Lean Canvas consists of 9 fields/areas where you should add particular information. In this tutorial, I am going to show you not only how to fill them up but also in what order you should do this. Years of experience in using this tool proved me that the order matters. The way I am filling it up is not necessarily the same as in other tutorials you might find in the web, but trust me you will be happy with results.
For online workshops, I am usually using a tool called Canvanizer. But whenever we have a chance to meet with clients in person I prefer using the whiteboard and sticky notes.
1. Start with problem definition
Every product is created to solve particular problems of some group of users. In a best-case scenario, users who want to pay for solving that problem. The first field in our canvas we should fill up should be our problems definitions. There could be more than one problems that we want to address with our product. But I recommend to not add too many of them at the start. Focus on most important. There will be time to add new features or even pivot later after you will validate your hypothesis with the market.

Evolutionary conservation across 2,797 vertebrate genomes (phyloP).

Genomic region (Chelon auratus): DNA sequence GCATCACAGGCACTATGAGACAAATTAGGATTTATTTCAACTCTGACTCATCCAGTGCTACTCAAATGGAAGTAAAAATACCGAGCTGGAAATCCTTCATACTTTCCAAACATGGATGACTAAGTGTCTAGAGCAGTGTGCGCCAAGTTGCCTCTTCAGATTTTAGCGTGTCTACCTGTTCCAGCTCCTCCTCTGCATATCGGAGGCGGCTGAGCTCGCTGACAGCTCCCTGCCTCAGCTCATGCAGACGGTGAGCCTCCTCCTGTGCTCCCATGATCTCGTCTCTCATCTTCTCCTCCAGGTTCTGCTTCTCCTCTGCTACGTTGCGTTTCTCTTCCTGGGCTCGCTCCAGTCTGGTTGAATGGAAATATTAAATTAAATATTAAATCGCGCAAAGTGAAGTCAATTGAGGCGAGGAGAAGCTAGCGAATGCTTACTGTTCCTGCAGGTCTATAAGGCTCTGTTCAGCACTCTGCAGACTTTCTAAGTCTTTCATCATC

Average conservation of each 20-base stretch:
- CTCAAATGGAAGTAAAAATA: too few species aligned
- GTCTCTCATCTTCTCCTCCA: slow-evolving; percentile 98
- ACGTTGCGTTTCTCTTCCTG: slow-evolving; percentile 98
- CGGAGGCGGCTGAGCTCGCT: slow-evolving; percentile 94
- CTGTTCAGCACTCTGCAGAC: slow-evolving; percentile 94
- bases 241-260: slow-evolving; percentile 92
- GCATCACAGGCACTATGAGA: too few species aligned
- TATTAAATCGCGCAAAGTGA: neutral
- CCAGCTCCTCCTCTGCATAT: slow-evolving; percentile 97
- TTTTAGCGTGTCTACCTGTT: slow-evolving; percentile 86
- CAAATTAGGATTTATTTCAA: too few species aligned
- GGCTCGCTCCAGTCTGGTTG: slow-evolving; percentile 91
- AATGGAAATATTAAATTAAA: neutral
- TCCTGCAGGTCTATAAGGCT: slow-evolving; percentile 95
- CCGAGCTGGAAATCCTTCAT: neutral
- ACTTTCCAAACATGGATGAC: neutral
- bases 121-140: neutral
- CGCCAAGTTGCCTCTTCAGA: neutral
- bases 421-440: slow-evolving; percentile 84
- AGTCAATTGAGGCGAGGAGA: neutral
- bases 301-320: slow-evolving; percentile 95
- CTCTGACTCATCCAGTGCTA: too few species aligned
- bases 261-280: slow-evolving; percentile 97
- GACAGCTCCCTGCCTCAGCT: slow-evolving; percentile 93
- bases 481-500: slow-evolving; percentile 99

2. Define your customers
A second step should be answering the question of who have the problems you defined in the previous step? Try to describe your potential customers and group them by characteristics you think distinguishing them. Try to be specific in defining these groups that will help you later with marketing. As mentioned before it would be great to define groups of users that might be willing to pay for solving problems defined in the previous step. (Paying one way or another – it is not always straight forward).